React – Extended boundary of Power Apps component framework

In previous post I demonstrated about how to use React with the former version of Power Apps component framework (PCF) by modifying PCF packages, which is unsupported.

I am a strong believer that plain old JavaScript is a not a good choice when it comes to building moderately complex component that use DataSets, and as such, since day one, I have been looking forward to Microsoft officially supporting React in PowerApps Component Framework.

Recently, the Microsoft PCF team finally announced their official support of React with PCF and released an example on how to achieve it. To my surprise, the approach I described in my previous blog post was conceptually similar to theirs.

I personally feel Microsoft’s example is too complex to understand to someone who is not familiar with React.

In this post I am going to explain how to use React in Power Apps component framework, through a step-by-step explanation, using a very basic component, a text box. This blog post is intended to those developers who are not familiar with React.


React is a JavaScript library for building user interfaces. You can learn about it at


Skipping the basic steps, below are the 3 React principles you need to be familiar with

  1. Components – Components let you split the UI into independent, reusable elements, and force you to think about each element in isolation. Conceptually, components are like JavaScript functions. They accept arbitrary inputs (called “props”) and return React elements describing what should appear on the screen.
  2. Props – Props are immutable and therefore read-only. A component must never modify its own props.
  3. State – A state can be local or encapsulated. It is not accessible to any component other than the one that owns and sets it.

For example, you can create a component and assign it some props by the caller. The component will then manage its own state.

React is designed for “top-down” or “unidirectional” data flow.

A picture is worth a thousand words

Before we start, I would like to present the following diagram. It summarises the concept of using React in PCF.

PCF component will pass the Input value and a custom function (in this example, it is notifyChange) to React component via Props. In React component, we will copy Props into State in componentWillReceiveProps. Now, we can make changes to the State value in React component. When we decide to send the value from PCF, we will call the function notifyChange which will then signal its new value to PCF.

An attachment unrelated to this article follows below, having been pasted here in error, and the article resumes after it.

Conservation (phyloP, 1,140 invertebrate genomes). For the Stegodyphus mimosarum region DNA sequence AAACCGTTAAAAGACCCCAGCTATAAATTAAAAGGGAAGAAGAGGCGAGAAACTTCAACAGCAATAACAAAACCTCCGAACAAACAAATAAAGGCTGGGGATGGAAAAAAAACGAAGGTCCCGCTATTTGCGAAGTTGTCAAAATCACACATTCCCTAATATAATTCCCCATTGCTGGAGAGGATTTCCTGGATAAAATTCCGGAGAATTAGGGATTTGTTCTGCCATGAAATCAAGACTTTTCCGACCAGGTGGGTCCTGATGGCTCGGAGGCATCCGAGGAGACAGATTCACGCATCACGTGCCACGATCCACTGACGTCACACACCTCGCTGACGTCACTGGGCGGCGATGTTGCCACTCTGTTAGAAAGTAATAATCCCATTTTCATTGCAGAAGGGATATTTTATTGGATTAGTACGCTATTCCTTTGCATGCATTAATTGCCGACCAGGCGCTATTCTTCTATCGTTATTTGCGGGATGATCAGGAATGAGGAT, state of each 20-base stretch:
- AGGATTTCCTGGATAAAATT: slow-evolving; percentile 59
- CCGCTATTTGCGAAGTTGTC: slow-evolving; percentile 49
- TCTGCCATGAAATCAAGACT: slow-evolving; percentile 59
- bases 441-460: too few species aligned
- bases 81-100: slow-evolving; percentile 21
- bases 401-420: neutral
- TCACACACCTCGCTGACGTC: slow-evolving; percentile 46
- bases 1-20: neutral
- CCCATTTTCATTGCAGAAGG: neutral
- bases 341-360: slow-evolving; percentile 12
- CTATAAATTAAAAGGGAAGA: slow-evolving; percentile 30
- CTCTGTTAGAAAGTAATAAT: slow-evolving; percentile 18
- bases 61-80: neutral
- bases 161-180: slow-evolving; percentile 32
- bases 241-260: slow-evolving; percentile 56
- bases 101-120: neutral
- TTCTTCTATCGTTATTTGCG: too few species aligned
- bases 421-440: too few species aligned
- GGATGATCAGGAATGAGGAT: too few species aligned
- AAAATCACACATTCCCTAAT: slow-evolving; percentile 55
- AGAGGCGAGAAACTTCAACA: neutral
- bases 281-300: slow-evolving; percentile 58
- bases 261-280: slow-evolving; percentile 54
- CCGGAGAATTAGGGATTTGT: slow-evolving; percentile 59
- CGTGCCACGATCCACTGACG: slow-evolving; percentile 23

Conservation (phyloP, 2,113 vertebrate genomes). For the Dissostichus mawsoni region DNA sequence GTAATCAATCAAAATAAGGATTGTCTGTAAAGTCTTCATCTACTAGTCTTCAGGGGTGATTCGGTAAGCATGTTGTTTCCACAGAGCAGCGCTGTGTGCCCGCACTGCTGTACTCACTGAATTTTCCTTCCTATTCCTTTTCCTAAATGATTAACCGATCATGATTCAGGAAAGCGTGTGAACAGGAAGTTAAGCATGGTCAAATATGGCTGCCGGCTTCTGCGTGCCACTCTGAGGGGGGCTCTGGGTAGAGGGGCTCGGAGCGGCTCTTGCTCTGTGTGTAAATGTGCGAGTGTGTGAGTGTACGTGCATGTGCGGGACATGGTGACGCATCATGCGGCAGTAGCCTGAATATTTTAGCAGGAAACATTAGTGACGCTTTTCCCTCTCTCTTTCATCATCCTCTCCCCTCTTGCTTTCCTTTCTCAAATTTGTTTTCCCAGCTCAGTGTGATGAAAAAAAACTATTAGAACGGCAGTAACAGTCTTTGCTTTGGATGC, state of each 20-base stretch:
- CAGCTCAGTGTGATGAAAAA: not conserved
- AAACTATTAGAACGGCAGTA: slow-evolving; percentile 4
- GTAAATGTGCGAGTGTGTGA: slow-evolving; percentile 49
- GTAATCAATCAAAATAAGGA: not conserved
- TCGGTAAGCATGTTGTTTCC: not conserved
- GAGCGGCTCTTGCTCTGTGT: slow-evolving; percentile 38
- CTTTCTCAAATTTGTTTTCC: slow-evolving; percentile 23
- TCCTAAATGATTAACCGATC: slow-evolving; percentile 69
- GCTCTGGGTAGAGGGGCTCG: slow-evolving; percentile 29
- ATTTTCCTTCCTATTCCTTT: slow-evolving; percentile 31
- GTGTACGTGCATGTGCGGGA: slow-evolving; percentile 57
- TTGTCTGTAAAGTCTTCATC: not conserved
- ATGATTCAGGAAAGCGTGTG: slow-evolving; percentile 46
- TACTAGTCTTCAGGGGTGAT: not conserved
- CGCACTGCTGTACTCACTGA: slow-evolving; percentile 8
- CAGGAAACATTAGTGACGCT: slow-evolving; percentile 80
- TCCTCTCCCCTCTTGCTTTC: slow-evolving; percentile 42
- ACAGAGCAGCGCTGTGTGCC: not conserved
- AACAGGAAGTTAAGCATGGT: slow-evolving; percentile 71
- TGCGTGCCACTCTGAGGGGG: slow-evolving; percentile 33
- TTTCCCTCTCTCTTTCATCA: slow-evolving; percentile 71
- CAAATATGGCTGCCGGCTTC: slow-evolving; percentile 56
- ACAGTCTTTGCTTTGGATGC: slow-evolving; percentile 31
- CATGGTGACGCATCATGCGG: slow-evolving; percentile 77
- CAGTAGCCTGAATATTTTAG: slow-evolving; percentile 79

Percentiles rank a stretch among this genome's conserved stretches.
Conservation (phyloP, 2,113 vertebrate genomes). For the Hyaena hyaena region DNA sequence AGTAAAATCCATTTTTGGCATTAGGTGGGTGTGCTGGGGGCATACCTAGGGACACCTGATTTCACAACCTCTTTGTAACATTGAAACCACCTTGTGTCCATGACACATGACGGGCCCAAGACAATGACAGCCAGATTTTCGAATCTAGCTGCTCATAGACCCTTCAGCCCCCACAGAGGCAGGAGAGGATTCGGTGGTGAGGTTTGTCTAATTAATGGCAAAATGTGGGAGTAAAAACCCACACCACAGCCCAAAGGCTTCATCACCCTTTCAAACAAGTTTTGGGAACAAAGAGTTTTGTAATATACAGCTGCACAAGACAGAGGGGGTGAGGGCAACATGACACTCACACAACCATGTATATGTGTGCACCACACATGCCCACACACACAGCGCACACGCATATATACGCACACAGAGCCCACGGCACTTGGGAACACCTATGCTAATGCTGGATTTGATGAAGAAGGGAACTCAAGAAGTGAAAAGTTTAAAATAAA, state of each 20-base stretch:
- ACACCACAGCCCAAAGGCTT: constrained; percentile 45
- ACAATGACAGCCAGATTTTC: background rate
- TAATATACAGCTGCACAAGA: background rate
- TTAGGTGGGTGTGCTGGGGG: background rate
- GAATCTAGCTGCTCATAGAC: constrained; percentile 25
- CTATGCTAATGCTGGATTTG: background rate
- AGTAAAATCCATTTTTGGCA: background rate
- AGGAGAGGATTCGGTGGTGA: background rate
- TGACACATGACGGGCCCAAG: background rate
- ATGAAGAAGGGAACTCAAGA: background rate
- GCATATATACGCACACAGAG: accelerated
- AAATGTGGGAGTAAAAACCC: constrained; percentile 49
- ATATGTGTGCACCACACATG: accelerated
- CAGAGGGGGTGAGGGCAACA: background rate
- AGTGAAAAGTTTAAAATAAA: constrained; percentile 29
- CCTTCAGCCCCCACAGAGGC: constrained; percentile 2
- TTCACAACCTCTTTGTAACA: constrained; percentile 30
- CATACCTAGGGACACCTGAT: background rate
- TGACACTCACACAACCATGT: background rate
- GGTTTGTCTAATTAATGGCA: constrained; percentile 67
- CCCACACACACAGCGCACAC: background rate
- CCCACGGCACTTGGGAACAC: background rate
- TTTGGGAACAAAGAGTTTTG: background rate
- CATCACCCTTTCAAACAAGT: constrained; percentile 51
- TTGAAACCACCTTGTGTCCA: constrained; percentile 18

Based on this diagram, we are going to build a simple text box using React.

Build a simple text box without React

You can follow Microsoft documentation to create a PCF project. Once you open it in Visual Studio Code, let’s create a sample text box using TypeScript. You can find the sample code for this step here.

Principle #1 and creating a React component

To create a React component, let’s create a new file called ReactSampleTextBox.tsx, and add the code from here. In render() function, we are creating an input text.

Now, go back to index.ts and render the ReactSampleTextBox component. Code can be found here.

We will start to see the benefit of using React. Your index.ts becomes much cleaner. You will see an input text from React component when you run the component. Please note we are here to create a simple React component without passing any data from the PCF component.

Principle #2 and passing data

In PCF, this principle is about passing data from PCF to the custom React component. However, the principle states that we must use Props to pass the data to our custom React component and that it must remain read-only. But, since we have States, we use componentWillReceiveProps to set the value of Props to State.